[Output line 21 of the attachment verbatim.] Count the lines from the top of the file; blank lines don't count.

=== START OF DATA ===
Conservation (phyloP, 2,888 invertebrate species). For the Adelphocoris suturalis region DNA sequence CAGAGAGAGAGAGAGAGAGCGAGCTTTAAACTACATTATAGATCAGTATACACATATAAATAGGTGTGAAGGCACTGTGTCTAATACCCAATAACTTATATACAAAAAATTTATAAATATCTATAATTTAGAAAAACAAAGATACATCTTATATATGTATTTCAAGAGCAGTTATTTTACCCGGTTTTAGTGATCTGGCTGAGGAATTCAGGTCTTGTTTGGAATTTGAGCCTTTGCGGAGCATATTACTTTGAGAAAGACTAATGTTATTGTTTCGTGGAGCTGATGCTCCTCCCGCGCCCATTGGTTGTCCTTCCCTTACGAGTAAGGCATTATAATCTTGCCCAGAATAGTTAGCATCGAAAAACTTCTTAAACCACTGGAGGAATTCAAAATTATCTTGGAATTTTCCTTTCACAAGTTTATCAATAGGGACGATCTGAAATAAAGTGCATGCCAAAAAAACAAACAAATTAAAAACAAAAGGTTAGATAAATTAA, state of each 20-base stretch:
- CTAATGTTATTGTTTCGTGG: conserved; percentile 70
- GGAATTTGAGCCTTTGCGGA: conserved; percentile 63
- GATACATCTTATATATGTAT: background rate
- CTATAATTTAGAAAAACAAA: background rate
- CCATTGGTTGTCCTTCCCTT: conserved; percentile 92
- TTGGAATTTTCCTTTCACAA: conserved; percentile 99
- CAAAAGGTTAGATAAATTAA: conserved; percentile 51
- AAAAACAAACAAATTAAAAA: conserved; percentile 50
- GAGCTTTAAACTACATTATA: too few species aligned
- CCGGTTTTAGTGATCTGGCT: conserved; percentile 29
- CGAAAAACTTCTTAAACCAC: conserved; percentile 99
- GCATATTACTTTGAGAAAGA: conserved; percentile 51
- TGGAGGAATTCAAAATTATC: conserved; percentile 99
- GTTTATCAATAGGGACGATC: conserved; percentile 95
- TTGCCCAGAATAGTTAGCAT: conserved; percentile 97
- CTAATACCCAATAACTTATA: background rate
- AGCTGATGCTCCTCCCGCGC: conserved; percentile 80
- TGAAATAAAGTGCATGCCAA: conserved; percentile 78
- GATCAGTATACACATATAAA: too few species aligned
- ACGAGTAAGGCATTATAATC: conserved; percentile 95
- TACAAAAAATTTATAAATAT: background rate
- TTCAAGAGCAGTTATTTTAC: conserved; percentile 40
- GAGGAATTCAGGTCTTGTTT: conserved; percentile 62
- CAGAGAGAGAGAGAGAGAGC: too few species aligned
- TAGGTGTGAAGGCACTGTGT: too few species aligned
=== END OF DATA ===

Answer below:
- ACGAGTAAGGCATTATAATC: conserved; percentile 95